Big on flavor, aroma and size, Cornell’s newest grape lacks one defining feature: a name. Grape breeder Bruce Reisch ’76 spent years developing the grape, and now he’s offering the public the chance to name it.
Currently dubbed NY98.0228.02, the grape is a seedless, flavorful berry with the attractive blue coloring of a Concord at nearly double the size. Reisch, professor of grapevine breeding and genetics in the College of Agriculture and Life Sciences , said the new variety is well adapted to the Northeast, with good cold-tolerance for most of the Eastern states, including New York, Pennsylvania, Maryland and New Jersey.
‘This grape is the first truly seedless Concord-type and has naturally large, attractive berries,’ said Reisch. The Concord has long been an American favorite, known best for its use in grape juice, jellies and jams.
‘Our new grapes weigh 5 or 6 grams per berry, almost twice the weight of a traditional Concord,’ said Reisch. ‘It’s pretty rare to find a grape that size, especially with such full flavor.’
Reisch hopes the contest will inspire a name as inviting as the grape. Submissions can be made online or by emailing nameit [at] cornell (p) edu until July 31. Reisch and his collaborators at Double A Vineyards will decide on their favorites, then present the choices to the public for a final vote in September.
In 2012, a contest to name two new wine grapes resulted in more than 1,100 suggestions from around the world. Of the contenders, Reisch and his team chose Arandell and Aromella, names that combine the ‘ell’ in Cornell with qualities of the grapes themselves. A wine enthusiast as a student at Cornell, Reisch belonged to a wine-tasting group hosted in his college dorm. After studying plant breeding and genetics as a graduate student, he said he was thrilled to find a grape breeding opportunity at his alma mater. Since joining the faculty in 1980, Reisch has led the team that released 14 of Cornell’s 58 grape varieties.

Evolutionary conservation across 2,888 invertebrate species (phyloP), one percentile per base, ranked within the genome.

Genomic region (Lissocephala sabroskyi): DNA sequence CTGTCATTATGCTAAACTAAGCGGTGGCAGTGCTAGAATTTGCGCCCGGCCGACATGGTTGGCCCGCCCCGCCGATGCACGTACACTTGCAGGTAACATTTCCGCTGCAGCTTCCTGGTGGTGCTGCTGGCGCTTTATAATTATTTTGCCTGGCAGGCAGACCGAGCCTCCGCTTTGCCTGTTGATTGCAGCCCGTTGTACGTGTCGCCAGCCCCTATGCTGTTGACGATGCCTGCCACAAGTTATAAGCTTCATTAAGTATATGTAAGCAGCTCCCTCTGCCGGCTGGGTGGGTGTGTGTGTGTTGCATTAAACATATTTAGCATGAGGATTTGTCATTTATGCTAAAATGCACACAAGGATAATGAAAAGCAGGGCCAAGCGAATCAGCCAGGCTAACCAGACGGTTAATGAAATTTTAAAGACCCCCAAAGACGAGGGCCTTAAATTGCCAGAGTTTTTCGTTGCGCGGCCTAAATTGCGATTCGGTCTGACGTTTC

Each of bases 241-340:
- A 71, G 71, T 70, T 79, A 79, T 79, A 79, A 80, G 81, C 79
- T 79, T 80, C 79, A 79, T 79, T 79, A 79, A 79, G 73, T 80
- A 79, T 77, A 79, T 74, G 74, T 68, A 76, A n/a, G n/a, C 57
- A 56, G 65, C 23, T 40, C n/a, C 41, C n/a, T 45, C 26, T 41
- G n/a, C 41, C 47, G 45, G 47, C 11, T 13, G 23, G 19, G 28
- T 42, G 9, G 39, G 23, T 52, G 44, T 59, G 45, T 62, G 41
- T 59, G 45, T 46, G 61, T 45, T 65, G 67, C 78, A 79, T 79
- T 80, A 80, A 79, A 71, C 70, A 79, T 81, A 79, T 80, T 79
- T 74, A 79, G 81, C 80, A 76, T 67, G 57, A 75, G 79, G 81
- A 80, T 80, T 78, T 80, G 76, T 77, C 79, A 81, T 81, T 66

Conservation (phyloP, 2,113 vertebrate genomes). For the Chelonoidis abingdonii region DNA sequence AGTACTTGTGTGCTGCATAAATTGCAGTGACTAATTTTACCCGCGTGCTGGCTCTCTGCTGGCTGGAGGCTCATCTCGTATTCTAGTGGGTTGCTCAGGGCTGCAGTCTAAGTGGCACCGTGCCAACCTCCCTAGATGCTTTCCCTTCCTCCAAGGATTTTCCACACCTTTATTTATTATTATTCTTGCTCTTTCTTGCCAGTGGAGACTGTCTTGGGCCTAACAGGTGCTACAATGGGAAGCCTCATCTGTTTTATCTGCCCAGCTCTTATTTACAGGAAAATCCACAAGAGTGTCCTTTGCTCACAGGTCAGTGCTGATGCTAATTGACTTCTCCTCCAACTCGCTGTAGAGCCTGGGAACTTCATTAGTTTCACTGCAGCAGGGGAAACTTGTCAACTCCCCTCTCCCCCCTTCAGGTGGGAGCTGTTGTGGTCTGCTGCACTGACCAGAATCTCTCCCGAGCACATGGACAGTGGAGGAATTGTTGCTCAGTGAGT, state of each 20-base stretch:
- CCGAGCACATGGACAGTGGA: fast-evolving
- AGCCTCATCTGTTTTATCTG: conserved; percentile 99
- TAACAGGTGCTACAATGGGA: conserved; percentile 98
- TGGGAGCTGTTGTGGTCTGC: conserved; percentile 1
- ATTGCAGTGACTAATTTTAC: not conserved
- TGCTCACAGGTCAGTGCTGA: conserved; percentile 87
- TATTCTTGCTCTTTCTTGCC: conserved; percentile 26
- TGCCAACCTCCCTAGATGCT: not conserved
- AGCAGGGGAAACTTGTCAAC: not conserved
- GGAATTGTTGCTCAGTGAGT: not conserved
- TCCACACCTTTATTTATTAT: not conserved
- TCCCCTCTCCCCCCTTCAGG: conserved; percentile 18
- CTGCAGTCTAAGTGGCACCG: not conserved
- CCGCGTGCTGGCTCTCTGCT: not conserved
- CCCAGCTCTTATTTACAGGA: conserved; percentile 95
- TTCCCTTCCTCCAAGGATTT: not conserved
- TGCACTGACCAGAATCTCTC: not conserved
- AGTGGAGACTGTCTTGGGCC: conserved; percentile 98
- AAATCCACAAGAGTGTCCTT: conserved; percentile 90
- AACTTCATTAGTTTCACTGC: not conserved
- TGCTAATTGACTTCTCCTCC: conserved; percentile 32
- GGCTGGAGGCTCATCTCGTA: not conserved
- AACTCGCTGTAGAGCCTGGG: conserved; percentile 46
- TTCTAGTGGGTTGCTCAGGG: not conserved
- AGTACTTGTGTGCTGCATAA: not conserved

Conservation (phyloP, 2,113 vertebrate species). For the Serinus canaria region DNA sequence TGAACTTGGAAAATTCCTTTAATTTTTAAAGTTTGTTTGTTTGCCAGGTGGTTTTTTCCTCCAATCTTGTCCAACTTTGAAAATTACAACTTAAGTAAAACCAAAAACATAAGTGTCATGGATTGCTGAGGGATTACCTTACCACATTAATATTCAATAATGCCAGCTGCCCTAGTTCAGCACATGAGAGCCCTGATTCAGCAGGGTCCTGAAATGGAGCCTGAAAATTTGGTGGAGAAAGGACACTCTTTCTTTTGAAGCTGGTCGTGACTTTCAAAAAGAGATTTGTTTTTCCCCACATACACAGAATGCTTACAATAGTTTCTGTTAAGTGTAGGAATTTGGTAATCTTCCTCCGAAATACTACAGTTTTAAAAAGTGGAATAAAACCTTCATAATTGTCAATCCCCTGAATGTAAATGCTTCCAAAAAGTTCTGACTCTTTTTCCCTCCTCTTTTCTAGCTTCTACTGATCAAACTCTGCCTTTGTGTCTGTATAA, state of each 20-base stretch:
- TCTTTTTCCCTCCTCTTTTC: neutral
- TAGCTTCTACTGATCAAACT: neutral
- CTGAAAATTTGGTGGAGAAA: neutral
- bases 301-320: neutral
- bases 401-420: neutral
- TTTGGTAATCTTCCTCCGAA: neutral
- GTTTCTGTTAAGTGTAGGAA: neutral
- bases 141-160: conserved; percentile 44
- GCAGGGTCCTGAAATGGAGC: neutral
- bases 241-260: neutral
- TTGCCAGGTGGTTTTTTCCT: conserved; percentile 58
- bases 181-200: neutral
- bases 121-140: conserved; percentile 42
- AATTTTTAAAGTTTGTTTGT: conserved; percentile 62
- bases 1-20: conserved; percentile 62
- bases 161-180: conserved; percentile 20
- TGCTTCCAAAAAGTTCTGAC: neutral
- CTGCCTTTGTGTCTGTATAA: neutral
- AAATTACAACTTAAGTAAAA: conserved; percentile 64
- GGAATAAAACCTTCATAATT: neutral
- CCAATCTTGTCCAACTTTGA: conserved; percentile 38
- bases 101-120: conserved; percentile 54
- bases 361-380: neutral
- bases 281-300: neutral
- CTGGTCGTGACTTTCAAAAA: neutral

Reisch’s team planted the seed giving rise to NY98.0228.02 in 1999 at the New York State Agricultural Experiment Station in Geneva, New York. The vine first fruited around 2001 and has been field-tested since then.
‘I expect it will be very popular with home gardeners who are looking for an easy-to-grow grape that produces large, tasty, attractive fruit,’ Reisch said.
And because it is best eaten fresh, it will most likely be found in local markets, farmers’ markets and u-pick farms.
The Cornell grape breeding program has released 58 cultivars since 1888. Cayuga White, released in 1972 as the program’s first wine grape, now accounts for more than $20 million of wine production annually in New York. The new grape is the first table grape to be released by Cornell since 1996.
‘We have great potential to continue improving grapes,’ Reisch said. ‘With many species that have yet to be tapped for breeding, we’re in a position to develop new cultivars that are not only larger and tastier but also healthier for the planet. Hardier, more disease-resistant and cold-tolerant grapes are easier to grow under environmentally friendly conditions.’
NY98.0228.02 will be exclusively licensed to Double A Vineyards in Fredonia, New York, for 10 years in the U.S., then it will be nonexclusively available for licensing. For information on licensing Cornell grape varieties, email Jessica Lyga of the Cornell Center for Technology Licensing at JML73 [at] cornell (p) edu or call 607-255-0270.
Jennifer Savran Kelly is a writer for the College of Agriculture and Life Sciences.
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